Like before him, had a brief, inspired period of lunacy, best seen in his two Christian scare masterstrokes: If Footman Tire You, What Will Horses Do? (1971) and The Burning Hell (1974). After these, he lost his demented mojo. While 1976’s The Grim Reaper has much to recommend it (within a certain mindset), an element of fatigue has set in. The first and most obvious sign is the absence of Rev. Estus Pirkle (he and Ormond had a falling out over money—imagine that!), and as unfathomable as it may be, that stoic nutcase is immediately missed. The second major flaw is Ormond’s futile attempt at a linear narrative, proving he didn’t quite grasp the fact that the appeal of his previous two films was as crowning examples of evangelical .

Still from The Grim Reaper (1976)One thing that The Grim Reaper does accomplish is fleshing out, on celluloid at least, the Baptist maxim “you’re goin’ to hay-ull.” One can always tell a Baptist because that’s their favorite catchphrase, and they haven’t grown tired of it yet.

Tim (played again by Ormond’s son Tim, now minus facial fair and sporting a Baptist haircut) and his mama, Ruby (Viola Walden) are saved. Unfortunately, his dad, Vern (Cecil Scaife) and brother, Frankie (Eddie King) are unsaved trash.

Worse, Eddie races cars! Now, the film doesn’t go into the semantics of “what if a race car driver is saved?” My Pentecostal aunt found herself in that same undesired predicament with one of her brood, but since Pentecostals don’t believe in “once saved, always saved,” I guess her boy wasn’t saved, even if he claimed to be. While the appeal of watching cars driving around a circle is a tad perplexing and the idea of racing is foolhardy, one might be hard pressed to locate the sin in it.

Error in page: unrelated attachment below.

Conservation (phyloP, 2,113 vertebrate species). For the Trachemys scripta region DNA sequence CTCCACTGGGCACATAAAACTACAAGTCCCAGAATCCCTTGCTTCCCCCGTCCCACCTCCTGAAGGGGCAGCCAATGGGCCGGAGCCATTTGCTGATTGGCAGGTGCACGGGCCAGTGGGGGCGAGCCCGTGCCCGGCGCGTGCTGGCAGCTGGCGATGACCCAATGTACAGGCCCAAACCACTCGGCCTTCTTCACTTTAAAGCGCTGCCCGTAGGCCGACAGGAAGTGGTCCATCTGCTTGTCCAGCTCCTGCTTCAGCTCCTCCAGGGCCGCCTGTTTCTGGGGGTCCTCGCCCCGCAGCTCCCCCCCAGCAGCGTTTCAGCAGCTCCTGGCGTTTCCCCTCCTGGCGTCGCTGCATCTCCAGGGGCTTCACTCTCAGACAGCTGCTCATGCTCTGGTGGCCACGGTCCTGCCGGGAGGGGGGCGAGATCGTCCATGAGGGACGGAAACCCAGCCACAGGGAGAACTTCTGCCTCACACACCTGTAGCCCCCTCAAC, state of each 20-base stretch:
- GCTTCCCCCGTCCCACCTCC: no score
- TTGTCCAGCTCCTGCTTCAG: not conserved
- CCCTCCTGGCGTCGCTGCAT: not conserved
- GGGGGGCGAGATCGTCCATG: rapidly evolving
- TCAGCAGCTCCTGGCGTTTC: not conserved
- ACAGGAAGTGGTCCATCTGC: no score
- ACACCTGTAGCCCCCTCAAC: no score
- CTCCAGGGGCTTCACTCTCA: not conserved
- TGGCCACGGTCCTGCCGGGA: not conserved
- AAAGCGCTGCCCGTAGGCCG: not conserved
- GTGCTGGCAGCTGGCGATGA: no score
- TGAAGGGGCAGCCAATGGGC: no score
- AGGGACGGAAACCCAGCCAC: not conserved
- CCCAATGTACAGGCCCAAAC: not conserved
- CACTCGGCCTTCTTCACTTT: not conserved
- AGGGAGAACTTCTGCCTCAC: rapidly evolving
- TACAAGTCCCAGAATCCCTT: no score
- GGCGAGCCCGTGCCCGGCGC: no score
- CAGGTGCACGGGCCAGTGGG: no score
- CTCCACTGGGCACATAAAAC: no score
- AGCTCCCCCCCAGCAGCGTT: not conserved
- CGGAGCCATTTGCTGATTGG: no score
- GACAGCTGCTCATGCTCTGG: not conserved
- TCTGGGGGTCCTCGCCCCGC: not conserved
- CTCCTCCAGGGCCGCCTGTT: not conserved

Still, Eddie isn’t saved. Tim attempts a literal last second death conversion by pleading with Eddie to recite the sinner’s prayer before succumbing to injuries from a wreck. Stupidly, Eddie doesn’t accept Jesus as his lord and personal savior. Now, Eddie’s gonna fry, but good. Such half-baked theology lacks a bit of spiritual common sense. The Ormond hypothesis follows Baptist reasoning (?!) pretty closely. According to them, if a serial killer gets saved before he dies, he goes to heaven (an example is Jeffrey Dahmer, who some actually claimed was saved in this manner). However, if his victims didn’t get the chance to say the sinner’s prayer and died immediately (as we assume some did), then they have go to Hell. Shit outta luck, dude—it’s a “the rules are the rules” kinda thing, as the Baptist preacher tells Eddie’s mum and dad. Sorry, folks, I can’t say he’s in heaven at the funeral because he’s burning in Hell now (as if dying in a fiery death wasn’t punishment enough). Yes, these are adults who actually believe this.